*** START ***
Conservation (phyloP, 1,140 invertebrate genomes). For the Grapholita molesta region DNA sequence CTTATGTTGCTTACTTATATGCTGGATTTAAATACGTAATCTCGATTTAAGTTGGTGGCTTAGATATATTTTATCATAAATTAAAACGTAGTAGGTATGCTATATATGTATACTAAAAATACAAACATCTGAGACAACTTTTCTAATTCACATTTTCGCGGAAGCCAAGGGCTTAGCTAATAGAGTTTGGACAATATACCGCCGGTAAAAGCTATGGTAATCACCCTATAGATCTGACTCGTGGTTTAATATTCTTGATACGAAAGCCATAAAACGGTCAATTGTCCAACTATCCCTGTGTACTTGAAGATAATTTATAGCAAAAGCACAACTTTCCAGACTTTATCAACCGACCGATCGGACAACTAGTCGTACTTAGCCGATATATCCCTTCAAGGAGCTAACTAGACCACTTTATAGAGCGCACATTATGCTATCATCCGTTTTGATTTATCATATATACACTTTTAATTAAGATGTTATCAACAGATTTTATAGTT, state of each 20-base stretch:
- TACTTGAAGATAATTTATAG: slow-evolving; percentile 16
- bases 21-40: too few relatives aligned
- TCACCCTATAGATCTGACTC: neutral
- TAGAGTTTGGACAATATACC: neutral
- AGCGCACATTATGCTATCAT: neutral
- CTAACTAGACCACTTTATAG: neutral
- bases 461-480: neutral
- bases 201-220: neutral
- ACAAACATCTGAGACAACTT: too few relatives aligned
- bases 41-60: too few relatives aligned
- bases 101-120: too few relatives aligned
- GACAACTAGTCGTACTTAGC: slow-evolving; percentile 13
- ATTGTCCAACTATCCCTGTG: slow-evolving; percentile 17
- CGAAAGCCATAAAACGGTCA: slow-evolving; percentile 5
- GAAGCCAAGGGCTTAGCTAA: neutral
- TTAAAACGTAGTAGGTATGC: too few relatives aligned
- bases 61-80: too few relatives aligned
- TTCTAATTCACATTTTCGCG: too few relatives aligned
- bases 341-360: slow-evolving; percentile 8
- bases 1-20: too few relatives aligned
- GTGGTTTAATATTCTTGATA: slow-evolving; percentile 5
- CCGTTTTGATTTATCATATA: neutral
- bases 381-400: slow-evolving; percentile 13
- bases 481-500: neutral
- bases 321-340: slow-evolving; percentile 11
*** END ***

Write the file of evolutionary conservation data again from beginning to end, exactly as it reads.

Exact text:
Conservation (phyloP, 1,140 invertebrate genomes). For the Grapholita molesta region DNA sequence CTTATGTTGCTTACTTATATGCTGGATTTAAATACGTAATCTCGATTTAAGTTGGTGGCTTAGATATATTTTATCATAAATTAAAACGTAGTAGGTATGCTATATATGTATACTAAAAATACAAACATCTGAGACAACTTTTCTAATTCACATTTTCGCGGAAGCCAAGGGCTTAGCTAATAGAGTTTGGACAATATACCGCCGGTAAAAGCTATGGTAATCACCCTATAGATCTGACTCGTGGTTTAATATTCTTGATACGAAAGCCATAAAACGGTCAATTGTCCAACTATCCCTGTGTACTTGAAGATAATTTATAGCAAAAGCACAACTTTCCAGACTTTATCAACCGACCGATCGGACAACTAGTCGTACTTAGCCGATATATCCCTTCAAGGAGCTAACTAGACCACTTTATAGAGCGCACATTATGCTATCATCCGTTTTGATTTATCATATATACACTTTTAATTAAGATGTTATCAACAGATTTTATAGTT, state of each 20-base stretch:
- TACTTGAAGATAATTTATAG: slow-evolving; percentile 16
- bases 21-40: too few relatives aligned
- TCACCCTATAGATCTGACTC: neutral
- TAGAGTTTGGACAATATACC: neutral
- AGCGCACATTATGCTATCAT: neutral
- CTAACTAGACCACTTTATAG: neutral
- bases 461-480: neutral
- bases 201-220: neutral
- ACAAACATCTGAGACAACTT: too few relatives aligned
- bases 41-60: too few relatives aligned
- bases 101-120: too few relatives aligned
- GACAACTAGTCGTACTTAGC: slow-evolving; percentile 13
- ATTGTCCAACTATCCCTGTG: slow-evolving; percentile 17
- CGAAAGCCATAAAACGGTCA: slow-evolving; percentile 5
- GAAGCCAAGGGCTTAGCTAA: neutral
- TTAAAACGTAGTAGGTATGC: too few relatives aligned
- bases 61-80: too few relatives aligned
- TTCTAATTCACATTTTCGCG: too few relatives aligned
- bases 341-360: slow-evolving; percentile 8
- bases 1-20: too few relatives aligned
- GTGGTTTAATATTCTTGATA: slow-evolving; percentile 5
- CCGTTTTGATTTATCATATA: neutral
- bases 381-400: slow-evolving; percentile 13
- bases 481-500: neutral
- bases 321-340: slow-evolving; percentile 11